The 8 best tips to find your dream job in science - title

The 8 best tips to find your dream job in science

Making a career in science is the result of careful planning, making many complex decisions, luck, and regular course corrections over a longer period (I presume 5 to 10 years on average). To find your dream job in science, you have to invest quite a lot of thinking and work.

The following eight tips will bring you much closer to your dream job in science.

AVOID THE FOLLOWING MISTAKES

When you start looking for your dream job, stop yourself from procrastinating and avoid the following mistakes:

1. Don’t start with upgrading your resume and cover letter!

Nearly everybody I know starts their job search by upgrading their resume or CV. This does not make sense before you know precisely what you want and who will receive your application. 

A resume or CV is a powerful tool to market yourself and convince a potential employer to invite you for a job interview. However, you must find out first what you want and what the potential employer wants – and then adapt your documents.:

2. Don’t waste your time by putting your resume on recruiters’ websites and job websites!

The same is true for recruiters’ websites and job websites. Do not procrastinate in your job search by spending too much time on these websites. You need to know what you are looking for first. 

At least in academia, most employers I know do NOT search the databases of recruitment websites. Read more here:  Should I upload my CV on multiple job websites for a career in science?

3. Don’t waste your time by creating a strong presence on social media!

There are very good reasons for scientists to avoid a crappy social media profile, for example, on LinkedIn, because employers check carefully potential candidates and google them. Most social media profiles I have seen so far from applicants are bad for their careers – because they are not professionally curated!  

Read more here:  Social media profiles are bad for most scientists!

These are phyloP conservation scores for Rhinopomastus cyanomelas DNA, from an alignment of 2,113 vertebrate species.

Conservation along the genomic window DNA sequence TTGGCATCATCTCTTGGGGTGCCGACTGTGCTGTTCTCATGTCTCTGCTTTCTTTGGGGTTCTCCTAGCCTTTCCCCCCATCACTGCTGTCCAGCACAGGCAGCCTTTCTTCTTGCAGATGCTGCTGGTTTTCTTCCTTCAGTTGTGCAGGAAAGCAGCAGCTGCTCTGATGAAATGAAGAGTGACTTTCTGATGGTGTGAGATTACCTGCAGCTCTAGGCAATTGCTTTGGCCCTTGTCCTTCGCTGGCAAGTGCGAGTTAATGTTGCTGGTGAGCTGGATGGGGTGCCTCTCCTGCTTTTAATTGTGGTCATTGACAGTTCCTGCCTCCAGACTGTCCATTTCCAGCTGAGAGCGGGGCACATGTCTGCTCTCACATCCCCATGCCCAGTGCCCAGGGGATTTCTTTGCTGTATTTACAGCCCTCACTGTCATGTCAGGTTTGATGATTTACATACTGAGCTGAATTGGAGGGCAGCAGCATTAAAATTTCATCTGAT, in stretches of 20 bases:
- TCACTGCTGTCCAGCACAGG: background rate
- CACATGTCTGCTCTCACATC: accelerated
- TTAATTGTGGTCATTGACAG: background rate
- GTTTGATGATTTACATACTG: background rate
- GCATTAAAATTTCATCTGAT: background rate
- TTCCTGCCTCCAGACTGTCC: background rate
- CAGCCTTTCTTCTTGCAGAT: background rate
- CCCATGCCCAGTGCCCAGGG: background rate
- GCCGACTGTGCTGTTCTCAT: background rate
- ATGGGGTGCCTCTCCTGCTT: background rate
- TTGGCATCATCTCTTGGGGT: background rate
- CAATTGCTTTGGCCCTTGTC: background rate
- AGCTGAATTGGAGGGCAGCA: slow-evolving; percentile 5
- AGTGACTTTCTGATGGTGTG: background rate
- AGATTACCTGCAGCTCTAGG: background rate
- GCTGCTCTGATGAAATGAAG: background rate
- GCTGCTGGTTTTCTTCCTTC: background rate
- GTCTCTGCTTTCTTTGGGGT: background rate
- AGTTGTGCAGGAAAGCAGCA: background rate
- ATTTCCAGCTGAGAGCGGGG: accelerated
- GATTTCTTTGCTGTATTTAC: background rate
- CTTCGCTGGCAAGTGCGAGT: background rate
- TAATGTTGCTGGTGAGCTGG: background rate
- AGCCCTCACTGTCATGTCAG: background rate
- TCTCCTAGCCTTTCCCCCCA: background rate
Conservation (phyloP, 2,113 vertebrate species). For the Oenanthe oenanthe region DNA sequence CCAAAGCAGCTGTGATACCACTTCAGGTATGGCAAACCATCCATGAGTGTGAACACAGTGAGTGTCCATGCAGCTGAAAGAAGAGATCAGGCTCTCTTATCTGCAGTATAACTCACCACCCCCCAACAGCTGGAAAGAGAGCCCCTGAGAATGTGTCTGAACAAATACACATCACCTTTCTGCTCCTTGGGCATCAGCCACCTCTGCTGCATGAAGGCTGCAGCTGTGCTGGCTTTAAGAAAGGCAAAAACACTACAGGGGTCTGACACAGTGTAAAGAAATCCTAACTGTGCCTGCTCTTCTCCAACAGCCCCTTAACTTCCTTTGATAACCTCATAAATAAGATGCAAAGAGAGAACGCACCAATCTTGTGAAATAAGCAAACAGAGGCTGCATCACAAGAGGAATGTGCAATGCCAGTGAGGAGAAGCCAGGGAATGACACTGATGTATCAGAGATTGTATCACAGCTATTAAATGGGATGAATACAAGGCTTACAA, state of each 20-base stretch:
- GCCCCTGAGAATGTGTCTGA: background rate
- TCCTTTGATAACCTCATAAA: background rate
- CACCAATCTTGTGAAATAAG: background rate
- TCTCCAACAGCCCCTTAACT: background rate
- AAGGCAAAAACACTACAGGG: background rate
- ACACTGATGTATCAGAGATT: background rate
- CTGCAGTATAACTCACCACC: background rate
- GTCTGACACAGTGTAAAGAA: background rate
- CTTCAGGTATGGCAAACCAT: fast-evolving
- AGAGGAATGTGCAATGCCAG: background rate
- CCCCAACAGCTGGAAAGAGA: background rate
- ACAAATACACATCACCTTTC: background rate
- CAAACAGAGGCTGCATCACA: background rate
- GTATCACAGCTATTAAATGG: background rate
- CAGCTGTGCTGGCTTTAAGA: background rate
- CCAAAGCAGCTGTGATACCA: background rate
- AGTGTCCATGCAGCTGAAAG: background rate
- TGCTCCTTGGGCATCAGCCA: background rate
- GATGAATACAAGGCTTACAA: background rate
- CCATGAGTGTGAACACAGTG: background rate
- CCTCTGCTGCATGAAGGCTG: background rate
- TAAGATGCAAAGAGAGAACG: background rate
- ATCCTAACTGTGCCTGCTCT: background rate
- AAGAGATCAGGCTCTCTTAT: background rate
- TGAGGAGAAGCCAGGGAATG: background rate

4. Don’t be passive! – “Who brings me my perfect job?”

I dare to predict that more than 97% of all PhD students and postdocs tend to be passive and hope that a beautiful coincidence solves all the problems of their job quest. 

You just vaguely mention to your friends that you would like a nice job in academia or industry and that you are open to many options…. 

… and suddenly, you get a call from a well-disposed mentor who asks you friendly whether you would be available for the job you have ALWAYS wanted without knowing. 

There is no real competition because they want YOU.  You happily agree and enjoy the passion of the job and spend the surprisingly high salary with your family and friends … 

Well, quite often, that does not happen. Instead, – no surprise – you must be proactive.

WHAT SHOULD YOU DO INSTEAD?

1. Define precisely what you are looking for.

This is easy to say and difficult to do. If you have no clue what to do, choose one of the thousands of books about job search to get your first idea. 

If you are already convinced that you want to stay in research, you should find out whether you want to work in academia or industry. 

Analyze carefully the conditions that are non-negotiable for you. Are you committed to a specific field of research (for example, immunology or neuroscience in general or a specific subset of cells, proteins, genes, mechanisms, or a specific disease or technology)? 

Is a specific country or region important for you? Do you want to stay close to your family or go abroad for a certain time?

Do you feel obliged to go abroad and are afraid of the unpleasant side effects of mobility? Or do you want a challenge and enjoy all the fantastic experiences of living in another country and all the new career opportunities when going to a new work environment?